André Robert Lee: Brutal and ugly, they were really, they were really nasty, you know, to the point where it was shocking. And it was sad to think that teenagers were thinking this way. You know, really complicated, and, and the one major incident that happened during that was, one kid yelled out and said the n-word. And it was directed at me clearly, because the two of us were in the front of the room having a, leading a conversation, and it was such a moment of pause. And, you know, in that moment, for me I said okay, we cannot not stop and deal with this – we have to deal with just happened. So I kind of turned to the room and said we all heard what just happened, let’s just try and deal with it. You know we sort of worked through it the best we can. Um, afterwards folks came up to us saying, “oh my gosh, we’re so sorry, that never happens here, this is not who we are.” And we both said, you can’t say that anymore. Because it did happen here, and it’s showing that it is who you are, and our idea of engaging in that exact moment was um, we saw that you know, we saw the love the room needed. We saw the care and concern the room needed. [siren in background] Because we both could have been like “you know what, forget about it” and really just called it in and had a conversation and ended the event, but we didn’t do that. We decided to stay and really lean in and engage the room in the conversation, and try and help them understand why someone may have felt comfortable calling that out.
CWG: Yeah, and André addressed it immediately in the moment, but what really was so, you know, just disappointing, deeply disappointing to us in that moment, was that no faculty member, no administrator, no adult, no other adult in that room, and no other student did anything to quiet that very vocal minority of students who were being so completely hateful. And, we were flooded with them coming to us at the end of the program, giving us hugs, some of them were in tears, saying, you know, “I’m so sorry, we’re so sorry this happened, this is not who we are, this is not who we are.” And, all we could say was, well, you didn’t show us who you were. That was an opportunity that was lost on them, to actually show us who they were. So, you can say who you are or who you are not, but we needed them to go from that moment and say, okay now though you cannot pretend that this is not a part of your community, that there is not this ignorance, in some cases bigotry, and I mean, outright hatred that doesn’t exist and is lurking within your, in the walls of this institution. And, now that you know that, what will you do? Now you have an opportunity to show us who you are by not letting those few voices be the loudest voices in the room. The next time, will you be the louder voices in the room? And, that was our challenge to them, and our challenge often when we’re out on the road doing this work and trying to get people to be prepared and inspired to speak up when they have those opportunities.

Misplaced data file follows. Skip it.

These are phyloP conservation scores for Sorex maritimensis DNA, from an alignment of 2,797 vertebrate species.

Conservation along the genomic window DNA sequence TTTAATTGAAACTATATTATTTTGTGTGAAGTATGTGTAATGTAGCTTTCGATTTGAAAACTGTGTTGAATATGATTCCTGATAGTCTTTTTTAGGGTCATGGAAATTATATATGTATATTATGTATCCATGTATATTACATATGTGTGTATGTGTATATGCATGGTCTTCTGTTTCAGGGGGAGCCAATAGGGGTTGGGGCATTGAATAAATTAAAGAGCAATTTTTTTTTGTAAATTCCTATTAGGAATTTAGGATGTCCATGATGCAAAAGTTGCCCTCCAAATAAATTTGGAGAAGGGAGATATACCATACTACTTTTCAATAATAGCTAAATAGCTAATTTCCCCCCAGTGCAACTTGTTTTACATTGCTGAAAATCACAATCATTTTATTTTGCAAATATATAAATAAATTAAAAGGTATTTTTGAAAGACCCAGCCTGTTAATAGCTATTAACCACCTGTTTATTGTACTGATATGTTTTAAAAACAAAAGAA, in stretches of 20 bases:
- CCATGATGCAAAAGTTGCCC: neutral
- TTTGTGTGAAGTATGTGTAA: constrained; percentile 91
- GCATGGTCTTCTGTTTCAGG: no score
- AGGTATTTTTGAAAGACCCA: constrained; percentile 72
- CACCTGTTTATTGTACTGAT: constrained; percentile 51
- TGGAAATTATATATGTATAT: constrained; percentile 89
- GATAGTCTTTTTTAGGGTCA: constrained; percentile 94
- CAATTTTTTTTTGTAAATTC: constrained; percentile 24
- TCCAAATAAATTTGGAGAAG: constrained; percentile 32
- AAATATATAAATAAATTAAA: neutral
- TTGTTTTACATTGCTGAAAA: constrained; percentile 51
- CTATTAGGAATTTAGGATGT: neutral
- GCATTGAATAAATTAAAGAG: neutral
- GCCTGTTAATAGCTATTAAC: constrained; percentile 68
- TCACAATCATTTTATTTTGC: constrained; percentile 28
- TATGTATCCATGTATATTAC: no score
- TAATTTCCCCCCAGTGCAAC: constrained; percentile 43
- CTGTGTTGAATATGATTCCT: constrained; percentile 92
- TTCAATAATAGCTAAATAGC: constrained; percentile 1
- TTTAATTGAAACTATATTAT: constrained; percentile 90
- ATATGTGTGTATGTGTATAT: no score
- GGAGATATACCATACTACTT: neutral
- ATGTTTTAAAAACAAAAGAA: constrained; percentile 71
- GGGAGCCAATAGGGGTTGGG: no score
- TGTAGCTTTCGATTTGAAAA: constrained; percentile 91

JC: We hope you’ve enjoyed these extra tidbits – we’ll see you in a week with our next full episode! This episode was produced by me, Joan Cummins, and Callie Hawkins. Music for Q&Abe was written, performed, and is copyrighted by Clancy Newman.
CH: Q&Abe is possible thanks to generous supporters of President Lincoln’s Cottage. To find out how you can support this podcast and other programming, visit www.lincolncottage.org. You can also write to us at firstname.lastname@example.org.
JC: President Lincoln’s Cottage is a home for brave ideas. Stay curious!